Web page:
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Raúl de Molina Headshot

Paquita From the Hood

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She is almost 70-years-old, weighs close to 300 pounds, and stands no taller than 5 feet high. She has limited facial expressions and moves in slow motion, both on and off the stage. But when she sings, it's like the roar of a lion. She immediately captures your attention. Her name is Paquita La Del Barrio. In other words, Paquita From The Hood, and one of the most popular Hispanic music stars around today.

During last month's "Premio Lo Nuestro," the Spanish equivalent of the American Music Awards, and the longest running music awards show on Spanish television, she out-sung even the hottest, youngest singing sensations. She appeals to men and women equally.
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Her songs and lyrics reflect her life story. A woman of very humble beginnings, who suffered abuse and betrayal at the hands of the men in her life, she has made a career out of singing about who those men really are. Her most famous song -- "Rata de dos Patas" -- (Two Legged Rat) is sung in this country thousands of times a day.

Right now Paquita is embroiled in a major controversy. In her native country of Mexico, a law recently went into effect permitting gay marriage. Last month, during a rare interview, Paquita was asked whether gay couples should be allowed to adopt. Her response was unexpected and categorical - no. The press had a field day.

After being widely condemned for her comments on television, radio and in print, there came an unexpected twist. When Univision.com, the largest and most influential website for Hispanics in America, conducted a survey on the issue, the answer was unanimous. Over 80% of those asked agreed with Paquita.

During another interview a few days later, a reporter in Los Angeles took it one step further, asking Paquita if she would prefer that a child die of hunger, or be adopted by a gay couple. Her stunning response? "I'd prefer that the child die". The backlash was so severe that Paquita went into hiding, at her ranch near Veracruz, Mexico.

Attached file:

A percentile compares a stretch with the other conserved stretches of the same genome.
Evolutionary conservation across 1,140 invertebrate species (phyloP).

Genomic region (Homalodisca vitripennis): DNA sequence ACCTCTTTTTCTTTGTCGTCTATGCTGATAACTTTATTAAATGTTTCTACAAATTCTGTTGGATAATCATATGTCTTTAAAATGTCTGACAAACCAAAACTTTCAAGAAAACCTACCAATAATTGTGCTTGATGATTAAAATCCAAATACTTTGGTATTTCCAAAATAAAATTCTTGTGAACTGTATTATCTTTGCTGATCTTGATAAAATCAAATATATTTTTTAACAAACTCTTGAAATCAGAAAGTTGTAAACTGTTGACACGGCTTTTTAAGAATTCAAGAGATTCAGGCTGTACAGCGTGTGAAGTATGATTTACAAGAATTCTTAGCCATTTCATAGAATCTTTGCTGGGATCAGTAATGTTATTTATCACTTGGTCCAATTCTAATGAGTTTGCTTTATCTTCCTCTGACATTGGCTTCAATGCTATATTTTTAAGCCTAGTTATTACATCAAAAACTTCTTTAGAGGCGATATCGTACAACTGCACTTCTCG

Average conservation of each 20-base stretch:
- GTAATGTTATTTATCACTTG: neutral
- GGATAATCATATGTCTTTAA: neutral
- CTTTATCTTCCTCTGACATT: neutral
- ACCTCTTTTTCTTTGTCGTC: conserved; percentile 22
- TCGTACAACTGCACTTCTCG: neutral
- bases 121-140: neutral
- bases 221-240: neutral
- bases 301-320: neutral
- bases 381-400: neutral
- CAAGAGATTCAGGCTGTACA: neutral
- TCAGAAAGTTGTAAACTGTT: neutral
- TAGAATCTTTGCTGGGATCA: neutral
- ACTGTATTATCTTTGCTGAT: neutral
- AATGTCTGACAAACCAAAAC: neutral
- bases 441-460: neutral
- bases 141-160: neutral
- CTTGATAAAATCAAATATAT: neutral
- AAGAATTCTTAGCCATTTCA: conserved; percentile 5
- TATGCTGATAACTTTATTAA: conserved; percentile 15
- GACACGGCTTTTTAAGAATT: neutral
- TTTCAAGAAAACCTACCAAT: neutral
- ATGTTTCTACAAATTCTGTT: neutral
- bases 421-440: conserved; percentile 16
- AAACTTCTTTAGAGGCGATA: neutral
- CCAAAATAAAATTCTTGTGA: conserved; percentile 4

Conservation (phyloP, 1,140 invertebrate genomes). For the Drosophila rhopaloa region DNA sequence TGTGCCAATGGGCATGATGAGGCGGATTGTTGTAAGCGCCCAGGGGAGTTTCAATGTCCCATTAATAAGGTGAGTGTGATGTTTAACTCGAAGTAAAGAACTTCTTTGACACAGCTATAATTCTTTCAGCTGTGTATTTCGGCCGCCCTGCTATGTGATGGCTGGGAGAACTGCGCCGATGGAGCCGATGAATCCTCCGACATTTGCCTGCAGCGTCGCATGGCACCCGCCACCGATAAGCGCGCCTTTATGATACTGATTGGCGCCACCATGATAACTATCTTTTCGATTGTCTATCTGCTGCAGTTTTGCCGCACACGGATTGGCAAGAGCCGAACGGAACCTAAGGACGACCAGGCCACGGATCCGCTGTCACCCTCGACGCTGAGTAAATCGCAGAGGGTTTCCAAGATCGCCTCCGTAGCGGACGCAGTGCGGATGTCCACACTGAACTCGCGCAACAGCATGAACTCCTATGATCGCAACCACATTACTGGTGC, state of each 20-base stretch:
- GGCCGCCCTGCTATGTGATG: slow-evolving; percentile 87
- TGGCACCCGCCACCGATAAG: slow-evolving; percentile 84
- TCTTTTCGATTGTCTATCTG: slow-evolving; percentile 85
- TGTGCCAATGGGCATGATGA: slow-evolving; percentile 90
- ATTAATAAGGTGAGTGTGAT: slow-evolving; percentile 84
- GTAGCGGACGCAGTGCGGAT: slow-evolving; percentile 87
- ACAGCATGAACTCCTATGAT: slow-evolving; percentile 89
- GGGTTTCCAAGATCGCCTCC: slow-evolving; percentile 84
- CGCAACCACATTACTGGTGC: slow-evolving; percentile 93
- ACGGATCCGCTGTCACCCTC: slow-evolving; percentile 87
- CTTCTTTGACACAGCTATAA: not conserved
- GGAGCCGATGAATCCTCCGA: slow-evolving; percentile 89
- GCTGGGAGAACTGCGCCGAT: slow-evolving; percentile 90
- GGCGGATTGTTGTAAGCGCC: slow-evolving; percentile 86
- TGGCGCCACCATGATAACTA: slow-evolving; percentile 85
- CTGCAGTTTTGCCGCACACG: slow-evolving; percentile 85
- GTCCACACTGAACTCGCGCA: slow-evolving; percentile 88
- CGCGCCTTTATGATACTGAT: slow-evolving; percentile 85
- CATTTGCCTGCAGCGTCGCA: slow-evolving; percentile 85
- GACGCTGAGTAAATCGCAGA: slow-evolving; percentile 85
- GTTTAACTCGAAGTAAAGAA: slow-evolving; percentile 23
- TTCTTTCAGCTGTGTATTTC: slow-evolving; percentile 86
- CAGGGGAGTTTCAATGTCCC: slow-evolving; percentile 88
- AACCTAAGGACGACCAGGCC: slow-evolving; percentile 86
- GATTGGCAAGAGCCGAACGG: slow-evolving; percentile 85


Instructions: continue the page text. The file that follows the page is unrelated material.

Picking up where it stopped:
After a few weeks of reflection, Paquita held a press conference in Mexico City.

I flew in for an exclusive interview with her the day before. Paquita entered Mexico City's Four Seasons Hotel through an underground parking garage which took her directly to a suite where I was waiting for her. The cameras were rolling, Paquita seemed nervous.

For the majority of the interview the grandmother of seven cried and cried, asking for forgiveness. When I asked how she would feel if one of her children were gay, she replied that she would still love them very much. She told me she had been so upset by the episode that she had contemplated committing suicide.

The next day during the press conference, held in a gay bar, she sang and danced for the press and her enthusiastic fans. Over a hundred reporters, photographers and cameramen were present. After asking a few lackluster questions about the incident, someone asked a seemingly more pressing question; had the fans been charged for admission. This coming from a reporter at a press conference held to subject Paquita to intense public and media scrutiny. The point of the press conference rendered obsolete, after ten minutes of yelling about ticket sales, Paquita was escorted out the back door.

After my interview aired, giving 'El Gordo y La Flaca' its highest ratings in three months, Univision.com conducted another survey. This one asked if people believed Paquita's apology was genuine. Once again, the Hispanic population in America gave Paquita a vote of confidence, with a whopping 82 % approval rating.

Was this the Hispanic version of "don't ask, don't tell"? Whatever it was - Paquita's rampant popularity remains intact.

Could this happen in America? It did.